My smart home @ 433 MHz

In this post I want to share some details about my simple low budget smart home system based on 433.92 MHz receiver/transmitter controlled by Arduino. It can be easily extended with many cheap wireless devices, such as door bells, remote sockets, smoke alarms, leak detectors, etc. I’ll describe how to control remote socket, receive alarms from wireless smoke detector and draw a plot of room temperature obtained from regular wired sensor.

Hardware: Raspberry Pi, Arduino, 433MHz RF kit, 433MHz remote socket and alarm, DHT22 temperature sensor. The choice of remote devices is always a bit of a lottery, but it seems that anything that is compatible with cheap GSM alarm systems should do. There’s also a list of working devices you can check out.
Software: Raspbian, openHAB, Arduino IDE, RC-Switch, DHT library.

Contents:

Arduino

I downloaded rc-switch and Adafruit DHT libraries and installed them via Arduino IDE. Both have nice tutorials if you need help with wiring and testing.

First I needed to decode commands used to control remote socket and find out smoke alarm code. To do that I used ReceiveDemo sketch which comes with rc-switch library. I just launched it, opened Serial Monitor and started pushing buttons on socket remote control and test button on the alarm. I made sure that the codes for the sockets work by modifying and running SendDemo sketch. In my case the tricky part was to use 180 ms pulse length instead of 178 as reported by ReceiveDemo.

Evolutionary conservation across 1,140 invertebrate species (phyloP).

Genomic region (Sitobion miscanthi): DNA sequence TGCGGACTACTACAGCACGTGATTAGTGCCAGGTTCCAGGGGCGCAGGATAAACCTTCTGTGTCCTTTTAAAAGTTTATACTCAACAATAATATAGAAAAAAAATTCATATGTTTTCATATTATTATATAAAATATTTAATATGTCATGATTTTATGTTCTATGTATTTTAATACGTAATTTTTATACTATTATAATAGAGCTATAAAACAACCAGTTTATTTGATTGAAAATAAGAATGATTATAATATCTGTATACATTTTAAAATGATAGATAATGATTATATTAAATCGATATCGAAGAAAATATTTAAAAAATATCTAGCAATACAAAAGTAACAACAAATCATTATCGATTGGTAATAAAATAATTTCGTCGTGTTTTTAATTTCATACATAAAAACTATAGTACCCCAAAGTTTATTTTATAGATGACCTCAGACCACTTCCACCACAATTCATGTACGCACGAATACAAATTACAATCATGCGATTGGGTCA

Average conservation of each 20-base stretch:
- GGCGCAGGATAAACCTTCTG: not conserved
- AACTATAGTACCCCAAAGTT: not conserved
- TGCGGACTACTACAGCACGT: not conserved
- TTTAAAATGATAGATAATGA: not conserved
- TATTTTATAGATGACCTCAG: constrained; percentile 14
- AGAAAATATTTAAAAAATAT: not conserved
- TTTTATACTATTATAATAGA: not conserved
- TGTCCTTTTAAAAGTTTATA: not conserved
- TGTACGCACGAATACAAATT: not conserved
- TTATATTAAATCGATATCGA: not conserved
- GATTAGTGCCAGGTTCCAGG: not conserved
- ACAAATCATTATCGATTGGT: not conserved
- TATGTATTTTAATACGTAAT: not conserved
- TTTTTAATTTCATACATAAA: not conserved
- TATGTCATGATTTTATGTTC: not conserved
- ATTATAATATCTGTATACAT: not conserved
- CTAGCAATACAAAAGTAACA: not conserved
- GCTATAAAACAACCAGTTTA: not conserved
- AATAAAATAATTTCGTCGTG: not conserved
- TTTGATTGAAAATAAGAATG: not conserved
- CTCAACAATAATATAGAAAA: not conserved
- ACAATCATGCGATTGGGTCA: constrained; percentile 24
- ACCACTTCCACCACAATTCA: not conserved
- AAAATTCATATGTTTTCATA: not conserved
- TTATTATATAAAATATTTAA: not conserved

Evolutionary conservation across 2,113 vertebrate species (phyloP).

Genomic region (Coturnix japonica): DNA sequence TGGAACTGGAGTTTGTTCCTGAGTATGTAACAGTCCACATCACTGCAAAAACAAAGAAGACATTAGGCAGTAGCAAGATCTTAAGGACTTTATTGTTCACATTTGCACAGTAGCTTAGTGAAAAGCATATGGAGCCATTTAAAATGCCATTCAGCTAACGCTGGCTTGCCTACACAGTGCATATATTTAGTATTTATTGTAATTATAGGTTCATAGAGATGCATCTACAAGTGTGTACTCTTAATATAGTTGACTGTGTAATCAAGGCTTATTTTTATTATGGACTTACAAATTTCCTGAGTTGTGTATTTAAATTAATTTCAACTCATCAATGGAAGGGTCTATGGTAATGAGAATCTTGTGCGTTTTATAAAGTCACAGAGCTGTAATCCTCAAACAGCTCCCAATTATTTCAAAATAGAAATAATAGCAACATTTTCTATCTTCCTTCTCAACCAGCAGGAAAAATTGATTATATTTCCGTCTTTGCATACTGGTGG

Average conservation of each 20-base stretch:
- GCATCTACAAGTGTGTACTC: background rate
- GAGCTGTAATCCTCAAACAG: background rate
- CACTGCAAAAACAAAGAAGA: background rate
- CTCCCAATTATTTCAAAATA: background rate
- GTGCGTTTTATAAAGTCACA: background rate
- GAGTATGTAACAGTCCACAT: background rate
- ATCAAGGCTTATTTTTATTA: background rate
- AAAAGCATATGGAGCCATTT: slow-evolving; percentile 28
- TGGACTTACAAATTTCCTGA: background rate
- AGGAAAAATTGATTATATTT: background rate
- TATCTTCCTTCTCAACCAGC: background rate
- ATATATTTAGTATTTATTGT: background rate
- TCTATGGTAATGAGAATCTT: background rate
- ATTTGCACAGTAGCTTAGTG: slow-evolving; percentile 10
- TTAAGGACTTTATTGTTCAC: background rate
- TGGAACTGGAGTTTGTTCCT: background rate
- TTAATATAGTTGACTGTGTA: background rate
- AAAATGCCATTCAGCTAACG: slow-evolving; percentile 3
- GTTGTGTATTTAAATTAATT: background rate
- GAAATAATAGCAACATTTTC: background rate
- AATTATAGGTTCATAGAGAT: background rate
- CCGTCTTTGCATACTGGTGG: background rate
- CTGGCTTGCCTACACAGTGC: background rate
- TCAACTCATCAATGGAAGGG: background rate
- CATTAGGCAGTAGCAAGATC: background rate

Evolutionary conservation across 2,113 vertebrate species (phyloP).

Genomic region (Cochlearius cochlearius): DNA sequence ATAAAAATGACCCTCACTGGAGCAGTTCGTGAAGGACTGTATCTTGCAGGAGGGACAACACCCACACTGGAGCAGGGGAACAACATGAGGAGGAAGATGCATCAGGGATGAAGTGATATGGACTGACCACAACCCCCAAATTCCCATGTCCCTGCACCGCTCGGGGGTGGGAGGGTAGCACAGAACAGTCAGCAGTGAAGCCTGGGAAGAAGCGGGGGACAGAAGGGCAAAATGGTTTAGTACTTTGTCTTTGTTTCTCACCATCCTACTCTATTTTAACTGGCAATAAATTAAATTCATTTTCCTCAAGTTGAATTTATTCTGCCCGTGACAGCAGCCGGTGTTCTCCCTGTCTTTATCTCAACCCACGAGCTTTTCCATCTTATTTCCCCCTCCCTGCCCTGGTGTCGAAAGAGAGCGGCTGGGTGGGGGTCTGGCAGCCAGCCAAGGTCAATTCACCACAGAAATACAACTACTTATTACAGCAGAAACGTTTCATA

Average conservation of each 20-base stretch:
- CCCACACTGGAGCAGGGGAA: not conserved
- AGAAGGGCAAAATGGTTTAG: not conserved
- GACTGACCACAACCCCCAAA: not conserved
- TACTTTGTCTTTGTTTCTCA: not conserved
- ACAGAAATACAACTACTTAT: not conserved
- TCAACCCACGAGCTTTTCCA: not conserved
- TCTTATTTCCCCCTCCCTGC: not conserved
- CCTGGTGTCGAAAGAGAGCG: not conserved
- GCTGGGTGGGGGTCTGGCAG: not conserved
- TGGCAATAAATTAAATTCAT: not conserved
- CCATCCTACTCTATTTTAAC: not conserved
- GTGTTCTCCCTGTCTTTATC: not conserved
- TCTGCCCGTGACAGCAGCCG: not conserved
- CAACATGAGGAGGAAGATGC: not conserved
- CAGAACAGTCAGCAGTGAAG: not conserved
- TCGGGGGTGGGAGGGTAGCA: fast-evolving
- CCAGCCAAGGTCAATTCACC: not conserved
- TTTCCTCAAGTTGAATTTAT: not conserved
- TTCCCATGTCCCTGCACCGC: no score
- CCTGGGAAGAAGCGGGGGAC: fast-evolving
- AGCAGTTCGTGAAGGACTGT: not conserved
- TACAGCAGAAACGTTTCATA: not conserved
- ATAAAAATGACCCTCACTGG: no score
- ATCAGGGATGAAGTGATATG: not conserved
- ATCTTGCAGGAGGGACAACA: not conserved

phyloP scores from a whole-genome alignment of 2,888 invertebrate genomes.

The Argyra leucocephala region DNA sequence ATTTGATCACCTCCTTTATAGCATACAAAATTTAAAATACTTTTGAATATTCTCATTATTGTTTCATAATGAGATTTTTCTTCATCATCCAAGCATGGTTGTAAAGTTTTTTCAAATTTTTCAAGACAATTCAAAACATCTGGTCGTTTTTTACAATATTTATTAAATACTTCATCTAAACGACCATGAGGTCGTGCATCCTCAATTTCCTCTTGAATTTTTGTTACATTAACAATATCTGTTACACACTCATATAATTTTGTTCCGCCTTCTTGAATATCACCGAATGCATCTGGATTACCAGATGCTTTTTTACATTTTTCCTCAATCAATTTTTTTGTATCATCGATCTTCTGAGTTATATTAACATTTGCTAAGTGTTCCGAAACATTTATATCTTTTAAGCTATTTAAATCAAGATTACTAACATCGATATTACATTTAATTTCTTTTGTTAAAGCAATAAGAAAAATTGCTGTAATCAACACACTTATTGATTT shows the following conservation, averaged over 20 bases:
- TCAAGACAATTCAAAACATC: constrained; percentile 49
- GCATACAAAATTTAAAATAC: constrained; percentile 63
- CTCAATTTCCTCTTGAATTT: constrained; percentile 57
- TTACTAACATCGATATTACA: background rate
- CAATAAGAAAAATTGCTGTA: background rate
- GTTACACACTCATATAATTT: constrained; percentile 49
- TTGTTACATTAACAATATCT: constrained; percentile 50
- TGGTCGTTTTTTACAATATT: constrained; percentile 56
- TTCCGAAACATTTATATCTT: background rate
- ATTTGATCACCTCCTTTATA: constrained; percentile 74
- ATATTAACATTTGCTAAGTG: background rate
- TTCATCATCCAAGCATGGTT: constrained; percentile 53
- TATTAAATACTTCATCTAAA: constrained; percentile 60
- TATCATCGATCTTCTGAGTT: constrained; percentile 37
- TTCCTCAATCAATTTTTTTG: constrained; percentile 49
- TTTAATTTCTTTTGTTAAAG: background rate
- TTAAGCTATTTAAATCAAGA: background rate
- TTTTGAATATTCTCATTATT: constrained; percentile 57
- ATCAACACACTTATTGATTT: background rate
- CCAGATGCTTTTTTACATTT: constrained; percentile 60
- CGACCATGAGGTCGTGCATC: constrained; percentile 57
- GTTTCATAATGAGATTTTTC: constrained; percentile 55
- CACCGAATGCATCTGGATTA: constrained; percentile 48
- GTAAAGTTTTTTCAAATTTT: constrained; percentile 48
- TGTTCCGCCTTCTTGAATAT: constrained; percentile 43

Then I came up with very basic protocol for serial interface. To operate sockets, I send “sXu” and “sXd” strings to Arduino where X is socket number and “u” means “on” and “d” means “off”. For example, “s2d” turns off socket #2. When rc-switch receives an alarm, Arduino sends out “raY” string where Y is detector number.

#include <RCSwitch.h>
#include <DHT.h>
#define S1_ON 12345  // Remote socket codes obtained with ReceiveDemo.
#define S1_OFF 12346
#define A1 54321  // Alarm code obtained with ReceiveDemo.
#define DHTPIN 12     // DHT22 pin.
#define DHTTYPE DHT22   // DHT22 (AM2302), AM2321
RCSwitch mySwitch = RCSwitch();
DHT dht(DHTPIN, DHTTYPE);
String input;  // Received serial data.
void setup() {
  Serial.begin(9600);
  mySwitch.enableTransmit(10);  // Transmitter pin.
  mySwitch.setPulseLength(180);  // Pulse length.
  mySwitch.setRepeatTransmit(3);  // Repeat transmission just in case.
  mySwitch.enableReceive(0);  // Receiver on inerrupt 0 => pin #2.
}
void loop() {
  if (mySwitch.available()) {
    int value = mySwitch.getReceivedValue();
    if (value == 0) {
      Serial.print("Unknown encoding");
    } else {
      switch(value) {
        case S1_ON:  // Remote control button was pressed.
          Serial.println("rs1_on");